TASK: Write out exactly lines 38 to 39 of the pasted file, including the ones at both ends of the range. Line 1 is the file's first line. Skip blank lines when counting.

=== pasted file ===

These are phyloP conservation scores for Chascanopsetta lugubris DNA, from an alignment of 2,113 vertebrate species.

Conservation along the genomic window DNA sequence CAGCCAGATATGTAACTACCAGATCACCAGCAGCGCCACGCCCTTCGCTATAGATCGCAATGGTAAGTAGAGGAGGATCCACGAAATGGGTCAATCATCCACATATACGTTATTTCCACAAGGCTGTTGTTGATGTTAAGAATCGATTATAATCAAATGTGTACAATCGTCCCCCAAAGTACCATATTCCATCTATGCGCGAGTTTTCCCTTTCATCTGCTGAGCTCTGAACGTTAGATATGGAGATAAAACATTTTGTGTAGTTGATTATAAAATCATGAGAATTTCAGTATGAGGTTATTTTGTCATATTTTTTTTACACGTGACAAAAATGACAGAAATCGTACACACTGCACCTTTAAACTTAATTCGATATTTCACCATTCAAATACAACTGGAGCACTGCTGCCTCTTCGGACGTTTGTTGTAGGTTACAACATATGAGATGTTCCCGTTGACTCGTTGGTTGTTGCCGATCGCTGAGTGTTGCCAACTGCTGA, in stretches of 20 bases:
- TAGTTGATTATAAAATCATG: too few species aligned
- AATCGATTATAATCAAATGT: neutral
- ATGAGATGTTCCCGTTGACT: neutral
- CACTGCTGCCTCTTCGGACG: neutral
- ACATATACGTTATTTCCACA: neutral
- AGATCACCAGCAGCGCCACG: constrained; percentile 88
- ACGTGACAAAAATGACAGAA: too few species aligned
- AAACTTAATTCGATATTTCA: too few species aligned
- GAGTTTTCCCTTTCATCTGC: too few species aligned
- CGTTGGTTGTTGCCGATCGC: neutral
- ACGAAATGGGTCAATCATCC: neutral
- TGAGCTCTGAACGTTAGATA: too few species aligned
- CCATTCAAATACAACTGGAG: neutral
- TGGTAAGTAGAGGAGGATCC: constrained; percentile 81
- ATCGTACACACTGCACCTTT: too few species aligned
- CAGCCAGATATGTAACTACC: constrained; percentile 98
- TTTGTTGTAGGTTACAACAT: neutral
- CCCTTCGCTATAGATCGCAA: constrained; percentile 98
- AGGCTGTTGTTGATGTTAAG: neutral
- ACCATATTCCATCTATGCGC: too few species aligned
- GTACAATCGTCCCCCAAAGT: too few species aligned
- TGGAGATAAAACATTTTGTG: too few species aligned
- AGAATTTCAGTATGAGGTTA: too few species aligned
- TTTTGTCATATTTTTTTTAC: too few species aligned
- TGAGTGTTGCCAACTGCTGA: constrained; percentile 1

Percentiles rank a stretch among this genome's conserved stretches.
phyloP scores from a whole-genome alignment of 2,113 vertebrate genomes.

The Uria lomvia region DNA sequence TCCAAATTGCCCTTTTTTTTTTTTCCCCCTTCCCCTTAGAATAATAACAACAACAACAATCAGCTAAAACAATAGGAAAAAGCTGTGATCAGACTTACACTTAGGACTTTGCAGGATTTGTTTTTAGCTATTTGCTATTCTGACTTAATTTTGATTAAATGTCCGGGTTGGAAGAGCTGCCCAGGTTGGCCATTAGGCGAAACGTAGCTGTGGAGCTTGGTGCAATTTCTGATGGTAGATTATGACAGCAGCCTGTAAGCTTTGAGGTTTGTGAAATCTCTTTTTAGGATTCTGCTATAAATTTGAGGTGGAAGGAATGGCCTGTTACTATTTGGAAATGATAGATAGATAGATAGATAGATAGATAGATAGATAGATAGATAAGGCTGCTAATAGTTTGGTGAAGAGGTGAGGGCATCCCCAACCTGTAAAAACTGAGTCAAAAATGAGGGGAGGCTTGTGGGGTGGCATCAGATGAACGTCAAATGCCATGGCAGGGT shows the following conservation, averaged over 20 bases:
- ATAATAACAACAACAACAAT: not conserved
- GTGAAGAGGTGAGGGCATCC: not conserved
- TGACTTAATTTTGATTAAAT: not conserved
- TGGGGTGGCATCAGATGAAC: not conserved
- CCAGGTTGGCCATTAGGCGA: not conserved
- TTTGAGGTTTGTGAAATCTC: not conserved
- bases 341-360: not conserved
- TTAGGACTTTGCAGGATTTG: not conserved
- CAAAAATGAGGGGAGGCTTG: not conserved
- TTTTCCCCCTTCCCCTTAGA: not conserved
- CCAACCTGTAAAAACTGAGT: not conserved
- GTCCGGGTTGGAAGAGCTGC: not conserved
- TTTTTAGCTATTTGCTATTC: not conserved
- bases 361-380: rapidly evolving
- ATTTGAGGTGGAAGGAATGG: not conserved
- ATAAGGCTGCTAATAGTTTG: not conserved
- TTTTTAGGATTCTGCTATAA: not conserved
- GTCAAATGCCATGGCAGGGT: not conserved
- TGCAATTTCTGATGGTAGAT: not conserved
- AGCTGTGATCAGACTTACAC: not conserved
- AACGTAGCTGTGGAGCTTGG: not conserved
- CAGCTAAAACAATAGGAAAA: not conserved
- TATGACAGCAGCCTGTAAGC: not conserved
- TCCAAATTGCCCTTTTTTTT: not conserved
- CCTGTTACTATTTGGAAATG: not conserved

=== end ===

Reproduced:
- TTAGGACTTTGCAGGATTTG: not conserved
- CAAAAATGAGGGGAGGCTTG: not conserved